People might be inclined, as the bishop I began this article with, to think of this view as naive, pie-in-the-sky, too idealistic, or not reflective of reality.  To those who would argue this I can only say that, to my way of thinking, there is nothing more real that the cross.  Nothing more pie-in-the-sky than the hope of Heaven.  Nothing more idealistic than proclaiming the gospel in a world that is, literally, hell-bent on rejecting it.  If my desire to not simply win elections, but actually proclaim Christ with my vote makes me naive, I guess I can live with that.


In this election cycle, especially, when every popular candidate is more foolish than the other, I would suggest that the question is not “how can Christians avoid looking like fools?”  Rather, it seems to me that the real question is,” who will Christians be fools for?”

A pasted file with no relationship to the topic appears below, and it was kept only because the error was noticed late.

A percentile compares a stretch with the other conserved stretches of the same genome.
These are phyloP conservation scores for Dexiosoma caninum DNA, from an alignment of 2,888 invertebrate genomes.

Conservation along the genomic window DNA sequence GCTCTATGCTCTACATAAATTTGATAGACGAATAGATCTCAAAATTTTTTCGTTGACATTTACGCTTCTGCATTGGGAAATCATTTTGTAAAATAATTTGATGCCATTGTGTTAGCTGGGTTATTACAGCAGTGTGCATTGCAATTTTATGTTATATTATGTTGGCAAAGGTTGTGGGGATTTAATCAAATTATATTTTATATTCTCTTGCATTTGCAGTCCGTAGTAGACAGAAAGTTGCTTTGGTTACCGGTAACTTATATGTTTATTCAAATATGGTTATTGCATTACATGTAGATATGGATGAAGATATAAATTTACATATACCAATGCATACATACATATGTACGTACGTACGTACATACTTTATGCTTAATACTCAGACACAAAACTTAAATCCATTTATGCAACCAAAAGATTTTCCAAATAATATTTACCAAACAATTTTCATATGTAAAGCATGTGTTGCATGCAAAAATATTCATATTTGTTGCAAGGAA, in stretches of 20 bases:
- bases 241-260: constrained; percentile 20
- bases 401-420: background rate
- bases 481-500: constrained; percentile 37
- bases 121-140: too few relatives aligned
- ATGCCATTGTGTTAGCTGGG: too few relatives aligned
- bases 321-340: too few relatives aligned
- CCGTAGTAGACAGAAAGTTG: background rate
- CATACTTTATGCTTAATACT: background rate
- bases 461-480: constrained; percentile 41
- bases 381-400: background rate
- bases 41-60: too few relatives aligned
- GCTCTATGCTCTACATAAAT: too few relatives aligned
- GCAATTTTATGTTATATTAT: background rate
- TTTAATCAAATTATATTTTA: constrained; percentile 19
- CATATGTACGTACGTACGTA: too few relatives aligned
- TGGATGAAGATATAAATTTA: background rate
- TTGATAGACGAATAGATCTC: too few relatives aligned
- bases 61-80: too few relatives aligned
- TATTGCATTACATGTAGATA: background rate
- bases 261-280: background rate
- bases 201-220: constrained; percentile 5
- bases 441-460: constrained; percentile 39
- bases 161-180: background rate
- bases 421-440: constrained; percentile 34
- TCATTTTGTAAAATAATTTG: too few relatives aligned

To my mind, it is better a fool for Christ than a fool for the latest, two-faced demagogue who promises salvation with one hand while stealing it with the other.

And now we return to our regularly scheduled blogging….


Tender Tidings Online Magazine–Great (Free) Catholic Parenting Resource!

Parenting is tough.  Being a faithful Catholic parent in today’s world is even tougher.  That’s why I’m honored to help get the word out about my friend, Kim Cameron-Smith’s terrific resource for Catholic moms and dads.

Tender Tidings Magazine Spring 2013 is now available!  It’s full of insight about living out your gentle parenting path and it’s free!  This issue is devoted to the topic of self-care.  I (Dr. Greg) have an article in this issue on the difference between guilt and shame.  Don’t miss it!

Why, yes, Mr. Reporter, of course Catholics have women priests.